Download the full Harrier Autumn Newsletter now!


Home » Mount Ephraim 10k – The French Connection

Mount Ephraim 10k – The French Connection

There will no doubt be other accounts of the Mount Ephraim 10k event elsewhere.  This article focuses on the many visitors it was a privilege to host from Canterbury’s and Whitstable’s respective French twin towns of Reims and Dainville.  26 of the 169 finishers in the Mount Ephraim 10k were from Northern France, and there were many more visitors accompanying them.

I should say that while I have written this article, praise should go to Marco for masterminding the logistics of accommodating such a large group of people.  Answers on a postcard as to how many times  Marco shuttled between Whitstable and Canterbury on the Saturday!

Marco, Phil Wyard, his wife Carolyn, myself and my family met Terese, President of the Reims Canterbury Twinning Association, and two of her colleagues at the newly restored Whitstable Castle Orangery on the Saturday for a cream tea before Marco took them off to Canterbury.  Phil and myself stayed on at the Castle in order to meet the contingent from Dainville who consisted of the Mairie, Francoise Rossignol, the Deputy Mairie – Philippe Quadrelle and his wife Caroline, together with their colleague Herve Havet, Daniel Capel, President of the event five Harriers ran in April (Foulees Dainvilloises), and his wife plus two of their colleagues from the town.










We then gave them a whistle stop tour of the town and harbour, taking in some shopping in Harbour Street, Squeeze Gut Alley and a drink outside the Old Neptune before escorting them to their accommodation at Canterbury Christchurch University’s Halls of Residence at Lanfranc in Northgate where the Reims party had also been billeted.  All of this was organised by Marco.

We then all attended an evening reception and BBQ at the Dominican Priory in St Peter’s Lane which was hosted by the Canterbury-Reims Twinning Association.  We finished the evening off with a visit to the Parrot pub in St Peter’s Lane where everyone enjoyed an English beer or two.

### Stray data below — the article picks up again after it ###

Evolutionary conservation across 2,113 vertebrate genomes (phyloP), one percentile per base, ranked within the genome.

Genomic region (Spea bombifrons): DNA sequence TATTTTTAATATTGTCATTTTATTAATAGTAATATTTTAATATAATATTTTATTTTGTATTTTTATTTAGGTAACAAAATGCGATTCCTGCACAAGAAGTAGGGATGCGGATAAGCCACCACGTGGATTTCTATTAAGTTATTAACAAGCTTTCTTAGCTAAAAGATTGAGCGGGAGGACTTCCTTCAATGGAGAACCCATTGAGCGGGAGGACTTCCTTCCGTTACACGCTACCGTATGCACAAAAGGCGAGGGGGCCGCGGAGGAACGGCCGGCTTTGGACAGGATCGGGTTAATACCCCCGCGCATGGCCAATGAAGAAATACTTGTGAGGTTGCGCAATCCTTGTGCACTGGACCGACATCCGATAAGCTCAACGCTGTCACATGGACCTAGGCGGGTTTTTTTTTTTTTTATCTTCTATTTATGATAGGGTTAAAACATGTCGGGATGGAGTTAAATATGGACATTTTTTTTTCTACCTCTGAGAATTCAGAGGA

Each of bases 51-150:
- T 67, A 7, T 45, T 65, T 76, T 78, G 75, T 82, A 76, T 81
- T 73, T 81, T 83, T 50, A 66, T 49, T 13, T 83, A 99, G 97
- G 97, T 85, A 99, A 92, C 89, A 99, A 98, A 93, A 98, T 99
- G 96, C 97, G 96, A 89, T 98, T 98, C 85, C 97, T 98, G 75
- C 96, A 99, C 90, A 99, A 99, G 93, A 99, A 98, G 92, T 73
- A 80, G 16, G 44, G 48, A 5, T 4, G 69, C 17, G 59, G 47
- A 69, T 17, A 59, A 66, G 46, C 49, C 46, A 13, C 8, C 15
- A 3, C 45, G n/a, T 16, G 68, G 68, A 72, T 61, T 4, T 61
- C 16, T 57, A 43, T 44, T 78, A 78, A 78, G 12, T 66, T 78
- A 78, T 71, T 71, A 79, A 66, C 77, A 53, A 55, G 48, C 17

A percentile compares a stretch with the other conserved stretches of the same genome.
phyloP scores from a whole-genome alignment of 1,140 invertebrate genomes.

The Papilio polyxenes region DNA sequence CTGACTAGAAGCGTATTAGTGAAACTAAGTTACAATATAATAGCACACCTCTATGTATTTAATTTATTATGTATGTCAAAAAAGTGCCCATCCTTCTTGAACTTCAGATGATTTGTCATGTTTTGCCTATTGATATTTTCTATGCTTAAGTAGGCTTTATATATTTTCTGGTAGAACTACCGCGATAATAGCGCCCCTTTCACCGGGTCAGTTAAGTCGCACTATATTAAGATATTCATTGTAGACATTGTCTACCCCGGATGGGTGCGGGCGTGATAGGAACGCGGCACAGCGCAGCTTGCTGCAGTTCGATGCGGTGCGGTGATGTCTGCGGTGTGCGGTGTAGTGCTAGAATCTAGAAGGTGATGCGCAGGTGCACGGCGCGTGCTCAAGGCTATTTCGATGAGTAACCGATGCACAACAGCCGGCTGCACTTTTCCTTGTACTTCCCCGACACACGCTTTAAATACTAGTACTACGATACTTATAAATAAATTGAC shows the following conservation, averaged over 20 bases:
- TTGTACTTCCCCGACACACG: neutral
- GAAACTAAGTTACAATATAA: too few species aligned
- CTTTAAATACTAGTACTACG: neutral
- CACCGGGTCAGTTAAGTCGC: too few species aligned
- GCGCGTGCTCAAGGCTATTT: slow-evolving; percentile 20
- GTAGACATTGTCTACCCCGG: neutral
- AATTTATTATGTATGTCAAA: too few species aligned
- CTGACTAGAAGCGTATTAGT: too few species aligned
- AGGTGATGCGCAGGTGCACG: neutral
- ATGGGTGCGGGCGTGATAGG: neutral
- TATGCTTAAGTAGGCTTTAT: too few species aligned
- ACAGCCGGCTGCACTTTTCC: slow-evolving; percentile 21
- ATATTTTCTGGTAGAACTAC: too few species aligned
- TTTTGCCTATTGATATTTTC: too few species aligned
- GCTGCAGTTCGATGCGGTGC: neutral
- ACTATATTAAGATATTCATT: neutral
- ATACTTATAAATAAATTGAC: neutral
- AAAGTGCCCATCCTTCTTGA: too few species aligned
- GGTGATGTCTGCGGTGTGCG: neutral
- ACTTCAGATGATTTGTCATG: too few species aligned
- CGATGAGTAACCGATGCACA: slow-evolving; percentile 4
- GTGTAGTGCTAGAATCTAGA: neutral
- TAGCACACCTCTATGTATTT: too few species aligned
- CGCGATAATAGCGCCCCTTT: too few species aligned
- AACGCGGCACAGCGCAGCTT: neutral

As already noted, 26 French runners completed the 10k course.  20 were from the L’Union newspaper group on the outskirts of Reims where numerous Harriers have in the past enjoyed champagne receptions as part of our annual visit to the city to take part in the ‘Reims a toute jambes’ 10k and half marathon events.  The families associated with L’Union have also provided Harriers with B&B facilities, saving us the cost of hotels.  Another 4 runners from the Reims Athletics Club – EFSRA – also completed the course,

placing 3rd man and 3rd woman overall, which was a fantastic result.  Harriers have also enjoyed beer and champagne receptions at the ‘Reims a toutes jambes’ Expo hosted by EFSRA at their stand.  The group supporting all of these runners have in the past been instrumental in arranging visits to champagne houses and producers and hosted evening meals for us in local restaurants.  2 runners from the town of Dainville completed the 10k included the Deputy Mairie.  Philippe and his family hosted Tony McParland and myself when we visited Dainville in April and laid on a fantastic evening meal for all of the visiting Harriers.

Afterwards, everyone enjoyed a sumptuous buffet in the spectacular grounds of Mount Ephraim where we got our visitors to sample some Chapel Down Sparkling Wine which had kindly been provided by the Mount Ephraim 10k sponsors, Baileys Nissan of Canterbury.

Over the past couple of years, we have established really strong links between the towns of Reims and Dainville and both are ready to welcome larger numbers of Harriers to take part in their events in October and April respectively.  If you have never run abroad before, or only have experience of running the Le Touquet 10k, I would urge you to give one of these events a try.  The hospitality provided and the opportunity to establish links with kindred spirits a short distance away on the other side of the channel is a fantastic opportunity.  I am really proud that Canterbury Harriers have been able once again to reciprocate the fantastic hospitality we have experienced both in Reims and Dainville in recent years.   Long may it continue!   Allez, allez, allez!